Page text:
project and was generally familiar with the nature of such an operation. It is common knowledge that various types of huge and heavy equipment are used in the construction of highways. Plaintiff had worked on the job approximately five months, presumably driving his truck backward and forward at various locations from time to time. A possessor of land is not subject to liability to his licensees for bodily harm caused to them by any dangerous condition thereon whether natural or artificial if they know of the condition and realize the risk involved therein. Restatement of Torts, Section 340; Kopp v. R. S. Noonan, Inc., 385 Pa. 460, 123 A.2d 429.
While the possessor of the premises is not generally liable to a gratuitous licensee, in the absence of wilful or wanton injury, for an accident due merely to existent conditions upon the premises, he is liable for injury occasioned by any affirmative or active negligence on his part in connection with activities conducted on the premises. Potter Title & Trust Co. v. Young, 367 Pa. 239, 244, 80 A.2d 76.
Even accepting the thesis that active negligence existed on the part of the defendant in permitting the paving equipment to remain on the unopened portion of the Turnpike without adequate warning and lights, recognizing, of course, that the jury in answer to the specific interrogatory found to the contrary, the contributory negligence on the part of the plaintiff would bar his recovery.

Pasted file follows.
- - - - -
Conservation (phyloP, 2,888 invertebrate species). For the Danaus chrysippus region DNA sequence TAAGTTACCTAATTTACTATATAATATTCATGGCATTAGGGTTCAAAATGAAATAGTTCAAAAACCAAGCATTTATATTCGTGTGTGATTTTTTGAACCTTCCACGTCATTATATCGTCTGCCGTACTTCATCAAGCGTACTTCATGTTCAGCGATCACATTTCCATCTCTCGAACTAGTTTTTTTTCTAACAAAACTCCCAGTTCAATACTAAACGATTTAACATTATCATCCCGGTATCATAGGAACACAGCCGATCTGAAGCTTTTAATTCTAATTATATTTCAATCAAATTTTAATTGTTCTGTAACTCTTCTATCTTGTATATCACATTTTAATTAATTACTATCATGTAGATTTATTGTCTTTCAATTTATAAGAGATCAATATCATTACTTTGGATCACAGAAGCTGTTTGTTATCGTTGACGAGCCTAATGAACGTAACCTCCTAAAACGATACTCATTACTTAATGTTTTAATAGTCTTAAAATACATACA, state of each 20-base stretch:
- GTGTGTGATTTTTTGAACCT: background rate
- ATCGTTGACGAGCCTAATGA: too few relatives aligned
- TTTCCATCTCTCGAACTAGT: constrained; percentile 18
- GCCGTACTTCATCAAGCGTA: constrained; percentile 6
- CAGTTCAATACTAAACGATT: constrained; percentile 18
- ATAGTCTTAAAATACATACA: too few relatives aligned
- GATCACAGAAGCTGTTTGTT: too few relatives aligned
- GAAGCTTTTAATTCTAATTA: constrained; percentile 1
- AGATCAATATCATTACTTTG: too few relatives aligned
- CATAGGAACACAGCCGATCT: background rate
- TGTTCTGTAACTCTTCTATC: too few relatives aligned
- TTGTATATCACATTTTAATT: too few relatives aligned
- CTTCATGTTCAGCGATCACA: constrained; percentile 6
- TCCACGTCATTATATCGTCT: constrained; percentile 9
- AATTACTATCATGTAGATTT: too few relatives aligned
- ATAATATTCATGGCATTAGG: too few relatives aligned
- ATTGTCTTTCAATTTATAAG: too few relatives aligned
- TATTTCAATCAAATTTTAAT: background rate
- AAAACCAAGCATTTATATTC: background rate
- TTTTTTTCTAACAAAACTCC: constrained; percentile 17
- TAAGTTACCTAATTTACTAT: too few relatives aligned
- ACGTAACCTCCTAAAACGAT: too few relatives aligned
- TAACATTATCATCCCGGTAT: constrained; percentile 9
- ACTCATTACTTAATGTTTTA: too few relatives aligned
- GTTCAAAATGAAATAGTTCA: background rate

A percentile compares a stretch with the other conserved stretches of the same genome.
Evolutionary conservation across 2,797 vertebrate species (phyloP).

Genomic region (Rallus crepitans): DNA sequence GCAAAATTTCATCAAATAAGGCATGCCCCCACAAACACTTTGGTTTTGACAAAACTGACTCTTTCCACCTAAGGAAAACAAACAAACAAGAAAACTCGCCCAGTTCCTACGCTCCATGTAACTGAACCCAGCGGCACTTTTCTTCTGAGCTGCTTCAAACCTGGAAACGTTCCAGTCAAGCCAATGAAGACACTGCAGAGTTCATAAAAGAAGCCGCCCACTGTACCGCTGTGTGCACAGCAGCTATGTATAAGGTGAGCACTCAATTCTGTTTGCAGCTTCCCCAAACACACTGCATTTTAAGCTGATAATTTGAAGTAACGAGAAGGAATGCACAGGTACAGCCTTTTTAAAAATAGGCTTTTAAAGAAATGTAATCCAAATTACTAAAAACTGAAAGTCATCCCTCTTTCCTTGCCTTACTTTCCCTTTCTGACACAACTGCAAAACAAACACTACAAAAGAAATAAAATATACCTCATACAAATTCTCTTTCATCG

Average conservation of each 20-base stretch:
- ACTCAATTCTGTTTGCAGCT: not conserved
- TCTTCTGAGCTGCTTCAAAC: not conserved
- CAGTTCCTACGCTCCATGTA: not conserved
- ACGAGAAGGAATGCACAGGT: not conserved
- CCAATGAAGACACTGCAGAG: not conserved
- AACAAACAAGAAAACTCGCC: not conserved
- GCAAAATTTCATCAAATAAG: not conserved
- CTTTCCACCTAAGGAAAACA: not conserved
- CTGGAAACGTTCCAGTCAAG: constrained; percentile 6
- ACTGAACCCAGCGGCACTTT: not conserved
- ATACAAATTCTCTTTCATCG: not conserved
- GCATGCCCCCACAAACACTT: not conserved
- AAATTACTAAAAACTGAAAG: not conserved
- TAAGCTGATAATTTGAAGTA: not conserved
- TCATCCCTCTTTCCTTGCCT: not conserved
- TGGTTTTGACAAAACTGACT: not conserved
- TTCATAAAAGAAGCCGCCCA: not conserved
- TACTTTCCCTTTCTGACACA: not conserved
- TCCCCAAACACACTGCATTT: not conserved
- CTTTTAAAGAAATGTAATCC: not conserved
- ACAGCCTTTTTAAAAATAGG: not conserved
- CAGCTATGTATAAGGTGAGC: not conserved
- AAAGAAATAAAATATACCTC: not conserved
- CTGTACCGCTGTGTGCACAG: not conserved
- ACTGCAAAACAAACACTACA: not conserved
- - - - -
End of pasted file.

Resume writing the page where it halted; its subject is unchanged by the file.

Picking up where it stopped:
Defendant's counsel, both in his brief and in oral argument, admits that the record in no way can sustain the jury's finding of wanton and wilful negligence.
Upon meticulous and detailed review of the record, I must conclude that as a matter of law a finding of wanton and wilful negligence on the part of the defendant cannot be sustained.
Plaintiff's contention that the court's submission of interrogatories to the jury was improper since such questions pose questions of law rather than questions of fact is, in my judgment, without merit. The court in its charge most exhaustively explained the factual basis underlying the answer to each interrogatory. It is pertinent to observe that the practice of submitting such interrogatories under Rule 49(a) of the Rules of Civil Procedure, 28 U.S.C. is salutary and to be encouraged, particularly in cases such as this where interrogatories, underlying a general verdict, assure and make explicit decision upon several issues which must be resolved before a proper disposition can be made of the case. Cate v. Good Bros., 3 Cir., 181 F.2d 146.
In view, therefore, of the jury's finding that plaintiff was guilty of contributory negligence and in view of the conclusion admitted by the defendant, and recognized by the court as a matter of law that wanton and wilful negligence is not evidenced in the record, accepting all testimony and the inferences to be drawn therefrom in a light most favorable to the plaintiff, I am compelled as a matter of law to enter judgment notwithstanding the verdict in favor of the defendant.
An appropriate order is entered.
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